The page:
Don’t say monkeypox anymore, say … Well, for the moment, we don’t know. But WHO is brainstorming to “change the name of this virus”, its director general Tedros Adhanom Ghebreyesus promised “announcements as soon as possible”. Beyond the single virus, it would also and above all involve changing the name of its different strains, in addition to that of the disease itself. Why such a change when monkeypox has been detected in more than 40 countries?
This consideration mainly concerns the strains of the virus. In fact, they take their name from regions or countries of Africa: we are talking about the West African strain and that of the Congo basin, the latter is much more lethal than its cousin. However, 84% of the new cases were detected this year in Europe and 12% in the American continent. Changing the name would therefore make it possible to reflect the current reality of the disease, while around thirty scientists, many from Africa, asked in early June for “a nomenclature that is neither discriminatory nor stigmatizing”.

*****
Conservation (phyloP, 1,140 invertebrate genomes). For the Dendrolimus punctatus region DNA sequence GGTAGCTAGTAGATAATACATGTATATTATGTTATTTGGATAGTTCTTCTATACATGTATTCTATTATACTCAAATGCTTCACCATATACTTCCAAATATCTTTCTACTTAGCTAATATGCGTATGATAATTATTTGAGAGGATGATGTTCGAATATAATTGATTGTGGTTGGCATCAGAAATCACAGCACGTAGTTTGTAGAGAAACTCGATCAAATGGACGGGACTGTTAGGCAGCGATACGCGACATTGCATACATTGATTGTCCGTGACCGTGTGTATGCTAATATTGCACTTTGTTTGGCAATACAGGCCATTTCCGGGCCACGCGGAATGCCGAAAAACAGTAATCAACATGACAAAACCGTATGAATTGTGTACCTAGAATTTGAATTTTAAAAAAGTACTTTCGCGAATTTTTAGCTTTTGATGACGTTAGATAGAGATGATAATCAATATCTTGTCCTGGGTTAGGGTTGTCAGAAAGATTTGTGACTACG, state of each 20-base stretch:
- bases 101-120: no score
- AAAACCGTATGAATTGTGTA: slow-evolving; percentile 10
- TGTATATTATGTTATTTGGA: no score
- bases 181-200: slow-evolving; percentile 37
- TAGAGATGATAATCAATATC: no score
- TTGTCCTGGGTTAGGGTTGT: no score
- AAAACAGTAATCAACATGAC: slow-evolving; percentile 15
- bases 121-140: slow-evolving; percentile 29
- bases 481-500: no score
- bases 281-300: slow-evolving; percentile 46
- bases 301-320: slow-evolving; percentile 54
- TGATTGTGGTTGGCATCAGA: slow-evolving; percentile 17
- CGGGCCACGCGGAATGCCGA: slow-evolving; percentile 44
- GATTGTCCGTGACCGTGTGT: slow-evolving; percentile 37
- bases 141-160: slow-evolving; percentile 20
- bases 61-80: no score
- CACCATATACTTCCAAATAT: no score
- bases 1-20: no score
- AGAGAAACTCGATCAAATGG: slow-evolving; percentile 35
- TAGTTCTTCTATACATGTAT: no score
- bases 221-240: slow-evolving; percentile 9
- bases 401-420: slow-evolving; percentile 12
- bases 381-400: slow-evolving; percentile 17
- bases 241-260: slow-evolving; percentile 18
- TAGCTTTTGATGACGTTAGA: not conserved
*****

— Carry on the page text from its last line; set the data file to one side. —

“Not really a monkey-related disease”
The very name “monkey vault” is misleading. The current outbreak is due to a strain that is easily transmitted from one human to another, while African cases mainly result from contamination by an animal. Above all, even originally, “it’s not quite a monkey-related disease,” observes virologist Oyewale Tomori. This name is the legacy of the conditions under which the disease was discovered in the 1950s: Danish researchers had discovered it in monkeys in their laboratory. But, in real life, he is usually caught by rodents.
Alongside this misleading side, there are, again, concerns about the stigmatizing nature of such a name. “Monkeys are generally associated with southern countries, especially Africa,” recalls researcher Moses John Bockarie in The Conversation. These concerns are part of a broader context in which Africa has often been targeted as a source of diseases that have spread around the world. “We have seen it above all with AIDS in the 1980s, Ebola during the 2013 epidemic, then with Covid and the alleged” South African variants “”, epidemiologist Oliver Restif remarks to AFP.
As such, image is also important. Oliver Restif regrets that the media have often chosen ill-fated illustrations for their monkeypox articles. These are often “old photographs of African patients”, while the current cases “are much less severe,” he notes.